OGDEN — Ogden’s administration is seeking to establish a new tax-incentivized redevelopment district in the heart of the city’s east-central neighborhood.
The potential venture includes a portion of a similar, somewhat controversial district that was proposed but ultimately abandoned by the city three years ago.
The Ogden City Council recently approved a resolution that designates a survey area for the one-block piece of land between Monroe and Quincy avenues from 24th Street to 25th Street.
Designating the survey area is the first step in creating a Community Reinvestment Area on the block, called the Gramercy CRA. If a CRA were to be established, the tax valuation for all properties inside the block would be diverted for a to-be-determined amount of time (or up to a certain dollar threshold) while future property tax increases are funneled back into redevelopment projects there.
Known as Tax Increment Financing, the tool is often used by Ogden City as an incentive for developers to build.
Brandon Cooper, Ogden’s Deputy Director of Community and Economic Development, said the city has already purchased about seven of the 10 acres located on the survey block over past several years. There are currently 19 parcels on the block, providing $2.8 million in tax valuation.
“We believe with some assistance from the (redevelopment agency), there could be significant investment to the area that could juice up that taxable valuation to close to $50 million and more importantly provide some needed services and potentially some residential units for that neighborhood.”
Aside from those generalities, Cooper didn’t offer any other insight on exactly what development could occur at the site if a CRA is eventually approved by the city council. Details about the duration of the TIF collection period and the participation levels of taxing entities like Weber County and the Ogden School District haven’t been determined yet either.
Cooper said the area that will be surveyed has grown stagnant over the past number of years, with many traditional commercial operations falling by the wayside.
“It has had a legacy role for a commercial center for this neighborhood,” he said. “If you look at (the neighborhood) as a whole, it really is central to that area and historically has provided commercial services. Now we have an old commercial area that’s no longer operating and is vacant and it’s such a large area of that block.”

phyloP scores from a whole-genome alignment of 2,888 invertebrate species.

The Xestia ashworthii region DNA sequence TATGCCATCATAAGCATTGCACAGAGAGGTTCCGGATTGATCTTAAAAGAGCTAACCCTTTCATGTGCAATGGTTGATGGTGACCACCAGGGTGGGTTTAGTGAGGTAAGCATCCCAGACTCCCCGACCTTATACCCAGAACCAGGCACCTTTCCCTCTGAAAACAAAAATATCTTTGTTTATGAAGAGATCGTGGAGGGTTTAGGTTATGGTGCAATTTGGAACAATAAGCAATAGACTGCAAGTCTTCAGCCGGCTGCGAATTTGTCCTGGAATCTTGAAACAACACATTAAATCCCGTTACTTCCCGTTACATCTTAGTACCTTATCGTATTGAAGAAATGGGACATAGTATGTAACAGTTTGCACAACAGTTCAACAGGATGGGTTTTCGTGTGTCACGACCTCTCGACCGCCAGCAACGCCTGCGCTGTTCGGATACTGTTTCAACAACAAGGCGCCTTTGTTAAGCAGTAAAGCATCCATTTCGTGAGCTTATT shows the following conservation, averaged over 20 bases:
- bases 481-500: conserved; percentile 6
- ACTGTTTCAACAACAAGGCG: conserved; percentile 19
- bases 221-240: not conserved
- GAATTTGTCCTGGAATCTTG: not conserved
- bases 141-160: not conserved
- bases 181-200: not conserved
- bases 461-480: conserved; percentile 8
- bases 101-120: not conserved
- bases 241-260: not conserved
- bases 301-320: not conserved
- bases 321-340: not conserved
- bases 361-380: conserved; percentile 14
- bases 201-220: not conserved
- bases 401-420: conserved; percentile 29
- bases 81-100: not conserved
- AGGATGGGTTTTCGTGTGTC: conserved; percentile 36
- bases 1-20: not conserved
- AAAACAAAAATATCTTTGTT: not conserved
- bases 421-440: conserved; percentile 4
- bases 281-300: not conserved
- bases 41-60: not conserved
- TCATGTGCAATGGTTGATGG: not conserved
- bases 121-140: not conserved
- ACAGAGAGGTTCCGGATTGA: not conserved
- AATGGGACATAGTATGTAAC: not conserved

In the coming weeks, Cooper said his department will work through an analysis of the area and begin discussions with the county and the school district, seeking a potential adoption of the CRA plan sometime in the spring.
In late 2015, the city started the process to establish a redevelopment district called the Oak Den Urban Renewal Area, which included the 10 acres being reviewed now. That would-be district featured a nine-block section of east-central Ogden that included 413 properties on 84 acres, stretching from 23rd to 26th streets between Madison and Jackson avenues.
The initiative was abandoned in 2016 after residents in the Oak Den area aligned with Virginia-based public interest law firm, Institute for Justice, to fight a stipulation in the measure that allowed for the use of eminent domain.
Cooper said the Gramercy district, which is much smaller than the Oak Den proposal, does not include eminent domain.
At a recent city RDA meeting, Ogden Council Vice Chair Angela Choberka asked Cooper about boots on the ground public outreach efforts for the Gramercy project.
Cooper said the city met with most of the residents and businesses in the proposed Gramercy District during the 2016 Oak Den proceedings.
“We’ve had individual contact with ... property owners on that block, so we felt like we understand what their needs are, what their concerns are, and they understand what our intentions are.”
As the new plan moves forward, additional noticing will go out and residents and business owners will have the opportunity to provide input on the plan, Cooper said.